This past August we took a family vacation to visit friends in Freiberg, Germany. Nestled in the Black Forest, Freiburg is one of the greenest cities in the world thanks to its tram system, cycle paths, solar paneled rooftops, wind turbines and the shared commitment of its citizens to live eco-friendly lives. With over 2000 hours of sunshine per year Freiburg is the warmest and sunniest city in Germany.
Freiburg is a walkable city   

Founded in 1120 Freiburg was strategically located on the trade route between the Mediterranean Sea and the North Sea and The Rhine and Danube rivers.By the 1300’s silver mines in Mount Schauinsland made it one of the richest cities in Germany.

During the Middle Ages Count Egino II increased taxes and reduced freedoms to which the citizens responded by knocking down his castle with a catapult. In 1457 the University of Freiberg,was established making it one of the oldest Universities in Germany.

Progressive legal reforms were ratified during a Reichstag held in Freiburgh under Emperor Maximillian I. In the 1500’s Freiburg decided not to take part in the Reformation and remained Catholic.

The Black Plague claimed 25% of the cities population. Belief in Witchcraft leads to witch hunts and burnings.
During the Thirty Years War Freiburg belonged to the Austrians, the French, The Swedish and the Spanish before once again returning to the German Confederacy.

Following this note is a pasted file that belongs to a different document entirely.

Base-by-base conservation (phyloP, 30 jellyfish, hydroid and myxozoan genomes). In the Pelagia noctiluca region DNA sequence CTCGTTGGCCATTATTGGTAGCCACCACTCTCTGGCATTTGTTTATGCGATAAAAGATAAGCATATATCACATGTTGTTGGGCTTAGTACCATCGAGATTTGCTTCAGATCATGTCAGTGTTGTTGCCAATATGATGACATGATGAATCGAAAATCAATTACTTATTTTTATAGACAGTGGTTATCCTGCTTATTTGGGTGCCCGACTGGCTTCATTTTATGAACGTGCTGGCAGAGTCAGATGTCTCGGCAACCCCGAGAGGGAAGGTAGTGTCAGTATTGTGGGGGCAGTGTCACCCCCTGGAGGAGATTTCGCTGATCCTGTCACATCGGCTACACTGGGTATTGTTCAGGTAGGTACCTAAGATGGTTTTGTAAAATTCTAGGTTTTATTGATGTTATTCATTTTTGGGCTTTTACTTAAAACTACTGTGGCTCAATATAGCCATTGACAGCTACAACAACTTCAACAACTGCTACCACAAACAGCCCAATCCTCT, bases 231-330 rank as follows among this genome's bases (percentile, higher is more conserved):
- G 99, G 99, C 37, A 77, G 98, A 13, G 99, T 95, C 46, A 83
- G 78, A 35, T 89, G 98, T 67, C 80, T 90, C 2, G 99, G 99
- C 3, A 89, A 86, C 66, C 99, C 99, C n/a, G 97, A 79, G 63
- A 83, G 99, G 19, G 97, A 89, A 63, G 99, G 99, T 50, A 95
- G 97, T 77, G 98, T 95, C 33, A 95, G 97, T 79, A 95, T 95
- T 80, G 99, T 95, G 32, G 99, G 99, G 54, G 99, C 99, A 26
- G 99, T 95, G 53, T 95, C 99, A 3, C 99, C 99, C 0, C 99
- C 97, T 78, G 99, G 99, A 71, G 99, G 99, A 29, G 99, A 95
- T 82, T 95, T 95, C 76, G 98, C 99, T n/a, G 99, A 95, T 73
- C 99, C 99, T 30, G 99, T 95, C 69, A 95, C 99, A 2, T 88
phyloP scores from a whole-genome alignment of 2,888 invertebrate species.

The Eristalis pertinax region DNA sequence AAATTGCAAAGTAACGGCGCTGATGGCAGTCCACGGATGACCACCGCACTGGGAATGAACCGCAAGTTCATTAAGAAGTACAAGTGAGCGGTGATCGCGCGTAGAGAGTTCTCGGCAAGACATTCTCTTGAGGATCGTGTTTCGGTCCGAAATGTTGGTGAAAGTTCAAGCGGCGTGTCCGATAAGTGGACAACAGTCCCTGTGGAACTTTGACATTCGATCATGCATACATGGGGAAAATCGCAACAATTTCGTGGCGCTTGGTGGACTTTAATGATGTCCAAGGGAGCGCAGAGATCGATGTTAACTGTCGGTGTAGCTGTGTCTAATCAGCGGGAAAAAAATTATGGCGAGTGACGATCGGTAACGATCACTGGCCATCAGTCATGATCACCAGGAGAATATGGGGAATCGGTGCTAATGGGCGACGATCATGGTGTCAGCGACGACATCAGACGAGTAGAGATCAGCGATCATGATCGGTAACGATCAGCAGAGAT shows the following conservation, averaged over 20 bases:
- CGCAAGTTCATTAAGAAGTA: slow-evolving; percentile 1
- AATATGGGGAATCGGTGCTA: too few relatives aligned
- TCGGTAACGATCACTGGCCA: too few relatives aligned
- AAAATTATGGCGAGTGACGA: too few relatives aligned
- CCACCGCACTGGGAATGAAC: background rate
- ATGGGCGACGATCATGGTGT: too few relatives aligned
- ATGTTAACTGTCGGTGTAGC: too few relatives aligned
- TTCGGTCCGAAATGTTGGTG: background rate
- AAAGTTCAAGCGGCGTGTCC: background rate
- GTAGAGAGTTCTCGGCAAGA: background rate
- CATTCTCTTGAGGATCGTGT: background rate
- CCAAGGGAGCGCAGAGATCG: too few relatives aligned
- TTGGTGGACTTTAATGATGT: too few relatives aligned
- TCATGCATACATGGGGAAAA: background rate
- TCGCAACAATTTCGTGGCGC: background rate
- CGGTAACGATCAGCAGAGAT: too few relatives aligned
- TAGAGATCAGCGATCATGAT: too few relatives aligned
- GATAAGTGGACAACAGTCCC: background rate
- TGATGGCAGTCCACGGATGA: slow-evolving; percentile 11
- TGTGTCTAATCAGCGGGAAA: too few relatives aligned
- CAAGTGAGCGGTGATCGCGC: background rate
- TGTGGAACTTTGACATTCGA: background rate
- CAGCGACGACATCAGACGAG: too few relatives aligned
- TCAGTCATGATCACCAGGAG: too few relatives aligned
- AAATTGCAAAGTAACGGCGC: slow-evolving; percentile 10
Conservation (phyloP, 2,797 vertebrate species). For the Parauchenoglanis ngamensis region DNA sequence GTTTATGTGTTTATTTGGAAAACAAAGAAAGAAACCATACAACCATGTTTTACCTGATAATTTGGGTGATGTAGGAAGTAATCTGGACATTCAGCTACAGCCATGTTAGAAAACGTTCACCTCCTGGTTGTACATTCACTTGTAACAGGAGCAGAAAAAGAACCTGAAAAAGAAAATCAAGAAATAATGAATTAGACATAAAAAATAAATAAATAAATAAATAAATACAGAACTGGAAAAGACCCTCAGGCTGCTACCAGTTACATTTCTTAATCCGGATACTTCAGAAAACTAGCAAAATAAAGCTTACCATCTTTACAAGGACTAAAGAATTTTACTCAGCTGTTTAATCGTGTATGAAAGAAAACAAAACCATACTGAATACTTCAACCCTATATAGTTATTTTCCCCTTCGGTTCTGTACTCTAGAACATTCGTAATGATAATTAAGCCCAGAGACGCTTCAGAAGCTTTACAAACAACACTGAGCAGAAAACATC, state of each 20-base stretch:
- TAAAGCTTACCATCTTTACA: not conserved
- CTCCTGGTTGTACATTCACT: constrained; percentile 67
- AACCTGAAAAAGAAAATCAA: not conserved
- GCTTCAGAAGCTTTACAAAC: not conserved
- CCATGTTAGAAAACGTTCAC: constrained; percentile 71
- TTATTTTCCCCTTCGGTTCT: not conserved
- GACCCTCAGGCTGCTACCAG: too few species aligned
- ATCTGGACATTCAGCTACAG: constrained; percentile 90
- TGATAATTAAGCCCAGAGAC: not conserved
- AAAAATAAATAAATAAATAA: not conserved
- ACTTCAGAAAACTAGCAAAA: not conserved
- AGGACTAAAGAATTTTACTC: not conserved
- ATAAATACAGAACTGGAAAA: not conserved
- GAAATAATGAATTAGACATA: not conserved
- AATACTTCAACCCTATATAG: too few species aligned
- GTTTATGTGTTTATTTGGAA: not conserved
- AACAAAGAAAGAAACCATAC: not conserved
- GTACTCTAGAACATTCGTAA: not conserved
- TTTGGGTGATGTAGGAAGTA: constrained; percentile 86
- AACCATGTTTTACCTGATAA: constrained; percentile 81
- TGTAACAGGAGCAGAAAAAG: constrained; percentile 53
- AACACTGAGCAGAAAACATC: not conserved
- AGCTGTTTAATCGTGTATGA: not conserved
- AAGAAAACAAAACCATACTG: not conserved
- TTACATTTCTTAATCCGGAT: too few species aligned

In 1940 the Nazis order the deportation of 350 Jewish citizens of Freiburg most of whom died in Auschwitz. In 1940 the Luftwaffe mistakenly bombed Freiburg and then in 1944 The British Royal Air Force finished the job. The City was rebuilt according to its original plan.

Today Freiburg is know for its university, green technology, high tech companies, tourism and wine making. The surrounding Black Forests offer excellent skiing, hiking and mountain biking.

View of Cathedral Square from the top of the Munster   

 No trip to Freiburg is complete without a visit to the Munster in the center of town. Construction of
the cathedral was begun around 1200 in Romanesque style then in 1230 continued in the Gothic style and was completed in 1330. Miraculously the cathedral survived the bombings of World War II. You can climb to the top or the 116 meter tower. The accent can be crowded and at times claustrophobic but the view from the top is worth it. After your safely back on the ground stroll the open air market where you can buy food, wine and crafts.

Many thanks to our gracious hosts Marlene, Stephan, Louis and Maureen for not only opening their home to us but for acting as travel agents, tour guides and interpreters. We hope you see you all again Soon!